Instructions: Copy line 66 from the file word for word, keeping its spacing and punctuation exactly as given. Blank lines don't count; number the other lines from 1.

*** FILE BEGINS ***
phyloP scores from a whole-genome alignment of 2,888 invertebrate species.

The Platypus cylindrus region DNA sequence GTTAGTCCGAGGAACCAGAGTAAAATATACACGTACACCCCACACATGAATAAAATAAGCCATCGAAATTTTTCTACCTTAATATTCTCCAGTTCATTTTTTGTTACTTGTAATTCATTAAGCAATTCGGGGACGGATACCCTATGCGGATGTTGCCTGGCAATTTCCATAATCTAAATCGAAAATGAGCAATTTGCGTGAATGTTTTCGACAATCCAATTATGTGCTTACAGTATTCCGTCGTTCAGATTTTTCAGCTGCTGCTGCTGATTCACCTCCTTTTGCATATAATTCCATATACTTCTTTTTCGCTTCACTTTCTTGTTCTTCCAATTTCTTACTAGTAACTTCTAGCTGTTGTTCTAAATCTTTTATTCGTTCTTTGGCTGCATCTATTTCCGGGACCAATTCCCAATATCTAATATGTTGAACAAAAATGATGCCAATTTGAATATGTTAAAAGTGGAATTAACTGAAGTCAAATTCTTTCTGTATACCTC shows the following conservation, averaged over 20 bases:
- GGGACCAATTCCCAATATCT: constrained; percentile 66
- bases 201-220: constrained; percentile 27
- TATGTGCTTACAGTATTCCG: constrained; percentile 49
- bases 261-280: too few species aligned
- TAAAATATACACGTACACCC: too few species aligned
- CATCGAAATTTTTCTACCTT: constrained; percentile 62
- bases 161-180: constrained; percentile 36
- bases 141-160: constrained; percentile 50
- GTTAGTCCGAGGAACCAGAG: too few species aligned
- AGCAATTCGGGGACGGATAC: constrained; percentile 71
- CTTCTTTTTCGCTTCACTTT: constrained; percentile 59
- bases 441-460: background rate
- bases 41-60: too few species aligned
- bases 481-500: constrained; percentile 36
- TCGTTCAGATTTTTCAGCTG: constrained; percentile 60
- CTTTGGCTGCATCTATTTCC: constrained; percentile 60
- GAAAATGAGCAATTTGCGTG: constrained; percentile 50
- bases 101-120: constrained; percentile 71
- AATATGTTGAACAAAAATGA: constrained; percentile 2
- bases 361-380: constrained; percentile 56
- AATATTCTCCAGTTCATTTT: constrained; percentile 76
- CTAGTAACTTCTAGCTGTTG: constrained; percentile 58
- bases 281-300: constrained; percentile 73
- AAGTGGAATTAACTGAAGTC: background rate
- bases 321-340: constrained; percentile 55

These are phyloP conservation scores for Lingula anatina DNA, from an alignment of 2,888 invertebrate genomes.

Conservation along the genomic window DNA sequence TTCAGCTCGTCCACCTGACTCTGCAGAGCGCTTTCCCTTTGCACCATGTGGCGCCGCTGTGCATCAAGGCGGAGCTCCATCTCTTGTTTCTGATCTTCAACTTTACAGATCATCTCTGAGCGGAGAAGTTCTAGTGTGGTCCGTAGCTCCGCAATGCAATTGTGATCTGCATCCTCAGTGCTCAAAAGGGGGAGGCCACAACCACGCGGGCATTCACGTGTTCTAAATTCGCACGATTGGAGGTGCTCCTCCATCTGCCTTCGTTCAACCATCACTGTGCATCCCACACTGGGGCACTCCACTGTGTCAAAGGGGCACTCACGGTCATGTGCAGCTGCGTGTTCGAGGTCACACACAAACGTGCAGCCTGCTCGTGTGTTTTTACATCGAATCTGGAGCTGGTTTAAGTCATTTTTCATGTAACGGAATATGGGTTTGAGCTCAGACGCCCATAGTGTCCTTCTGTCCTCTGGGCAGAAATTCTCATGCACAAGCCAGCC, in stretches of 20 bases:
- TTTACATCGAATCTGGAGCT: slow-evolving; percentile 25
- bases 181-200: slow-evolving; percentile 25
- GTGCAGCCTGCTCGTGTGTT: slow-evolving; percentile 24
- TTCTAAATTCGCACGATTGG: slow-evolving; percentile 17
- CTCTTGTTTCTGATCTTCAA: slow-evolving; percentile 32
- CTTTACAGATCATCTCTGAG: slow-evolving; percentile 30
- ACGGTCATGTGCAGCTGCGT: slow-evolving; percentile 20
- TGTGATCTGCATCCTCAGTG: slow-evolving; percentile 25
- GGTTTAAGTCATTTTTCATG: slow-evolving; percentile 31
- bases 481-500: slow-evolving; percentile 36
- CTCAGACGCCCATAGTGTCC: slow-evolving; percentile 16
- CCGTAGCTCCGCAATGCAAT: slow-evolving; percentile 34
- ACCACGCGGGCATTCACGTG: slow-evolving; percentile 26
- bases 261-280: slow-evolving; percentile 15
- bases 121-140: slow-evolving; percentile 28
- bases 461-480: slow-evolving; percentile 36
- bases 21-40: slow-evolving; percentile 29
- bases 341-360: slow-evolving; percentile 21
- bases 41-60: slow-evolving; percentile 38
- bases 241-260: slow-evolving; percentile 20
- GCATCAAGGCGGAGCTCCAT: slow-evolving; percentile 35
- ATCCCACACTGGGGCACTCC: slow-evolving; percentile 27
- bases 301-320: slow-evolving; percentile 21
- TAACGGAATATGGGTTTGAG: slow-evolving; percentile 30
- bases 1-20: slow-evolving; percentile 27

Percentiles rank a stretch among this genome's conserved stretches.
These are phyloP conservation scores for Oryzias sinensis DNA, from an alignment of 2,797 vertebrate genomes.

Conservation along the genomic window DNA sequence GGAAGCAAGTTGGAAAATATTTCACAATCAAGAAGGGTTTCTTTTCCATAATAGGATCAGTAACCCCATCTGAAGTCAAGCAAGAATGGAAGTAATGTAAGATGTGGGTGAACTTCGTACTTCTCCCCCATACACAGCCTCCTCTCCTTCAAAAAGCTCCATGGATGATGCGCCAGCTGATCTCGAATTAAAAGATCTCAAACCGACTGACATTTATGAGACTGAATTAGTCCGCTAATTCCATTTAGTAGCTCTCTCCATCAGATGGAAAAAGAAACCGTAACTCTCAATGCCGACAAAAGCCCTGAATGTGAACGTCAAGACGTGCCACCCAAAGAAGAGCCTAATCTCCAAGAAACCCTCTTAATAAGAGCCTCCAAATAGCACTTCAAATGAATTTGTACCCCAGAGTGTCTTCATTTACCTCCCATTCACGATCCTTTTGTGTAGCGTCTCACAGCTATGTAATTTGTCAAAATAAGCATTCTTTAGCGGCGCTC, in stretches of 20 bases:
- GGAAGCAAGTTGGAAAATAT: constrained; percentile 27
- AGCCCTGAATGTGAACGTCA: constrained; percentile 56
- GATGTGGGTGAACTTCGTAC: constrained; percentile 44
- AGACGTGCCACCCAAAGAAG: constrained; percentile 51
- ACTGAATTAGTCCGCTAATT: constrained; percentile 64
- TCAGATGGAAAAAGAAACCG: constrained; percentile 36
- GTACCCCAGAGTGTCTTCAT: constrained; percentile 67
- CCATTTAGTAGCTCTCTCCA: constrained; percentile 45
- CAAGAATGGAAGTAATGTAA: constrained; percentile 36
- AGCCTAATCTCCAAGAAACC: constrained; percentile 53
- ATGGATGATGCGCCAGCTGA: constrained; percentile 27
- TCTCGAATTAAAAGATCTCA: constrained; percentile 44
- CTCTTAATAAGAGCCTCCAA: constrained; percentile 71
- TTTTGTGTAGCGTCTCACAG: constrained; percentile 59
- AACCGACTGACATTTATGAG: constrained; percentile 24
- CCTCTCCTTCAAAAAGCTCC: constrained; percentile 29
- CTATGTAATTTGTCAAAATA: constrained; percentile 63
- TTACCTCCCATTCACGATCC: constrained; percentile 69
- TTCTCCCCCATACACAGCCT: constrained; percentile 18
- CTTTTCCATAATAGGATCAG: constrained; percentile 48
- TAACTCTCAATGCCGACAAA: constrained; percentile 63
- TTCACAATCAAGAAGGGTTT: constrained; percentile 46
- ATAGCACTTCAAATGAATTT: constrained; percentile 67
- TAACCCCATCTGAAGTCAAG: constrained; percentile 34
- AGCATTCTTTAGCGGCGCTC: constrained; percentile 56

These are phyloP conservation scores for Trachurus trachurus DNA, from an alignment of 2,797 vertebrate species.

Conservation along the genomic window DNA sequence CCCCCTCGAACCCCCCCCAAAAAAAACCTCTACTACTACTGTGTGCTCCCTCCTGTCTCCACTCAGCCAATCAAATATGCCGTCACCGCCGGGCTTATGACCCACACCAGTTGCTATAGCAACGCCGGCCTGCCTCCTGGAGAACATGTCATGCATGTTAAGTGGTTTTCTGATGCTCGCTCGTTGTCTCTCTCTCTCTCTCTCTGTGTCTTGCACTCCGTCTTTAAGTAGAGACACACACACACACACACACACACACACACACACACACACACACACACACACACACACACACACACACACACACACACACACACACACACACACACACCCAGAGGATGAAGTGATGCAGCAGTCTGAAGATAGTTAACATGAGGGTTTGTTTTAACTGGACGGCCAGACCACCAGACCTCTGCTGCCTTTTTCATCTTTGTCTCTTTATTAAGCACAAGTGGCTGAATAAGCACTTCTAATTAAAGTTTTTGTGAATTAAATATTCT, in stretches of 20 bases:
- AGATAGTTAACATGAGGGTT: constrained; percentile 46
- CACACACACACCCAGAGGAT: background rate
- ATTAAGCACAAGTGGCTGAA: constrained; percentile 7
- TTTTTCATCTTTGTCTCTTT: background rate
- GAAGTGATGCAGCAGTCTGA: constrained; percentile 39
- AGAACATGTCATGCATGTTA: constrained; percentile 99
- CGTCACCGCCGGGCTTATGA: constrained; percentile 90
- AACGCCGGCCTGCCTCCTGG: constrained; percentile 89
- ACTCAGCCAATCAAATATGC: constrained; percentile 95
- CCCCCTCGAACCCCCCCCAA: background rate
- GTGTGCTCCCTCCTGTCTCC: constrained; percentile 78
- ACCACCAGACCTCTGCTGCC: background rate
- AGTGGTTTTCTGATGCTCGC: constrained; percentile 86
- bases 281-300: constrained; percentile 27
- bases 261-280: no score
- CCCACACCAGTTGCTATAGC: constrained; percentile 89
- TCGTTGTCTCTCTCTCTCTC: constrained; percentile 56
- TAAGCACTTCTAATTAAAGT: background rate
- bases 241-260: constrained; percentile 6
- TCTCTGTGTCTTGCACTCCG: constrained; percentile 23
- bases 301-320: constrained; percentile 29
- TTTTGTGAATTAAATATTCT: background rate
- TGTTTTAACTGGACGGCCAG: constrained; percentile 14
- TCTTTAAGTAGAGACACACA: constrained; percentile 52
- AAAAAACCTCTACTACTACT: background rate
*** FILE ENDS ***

- CAAGAATGGAAGTAATGTAA: constrained; percentile 36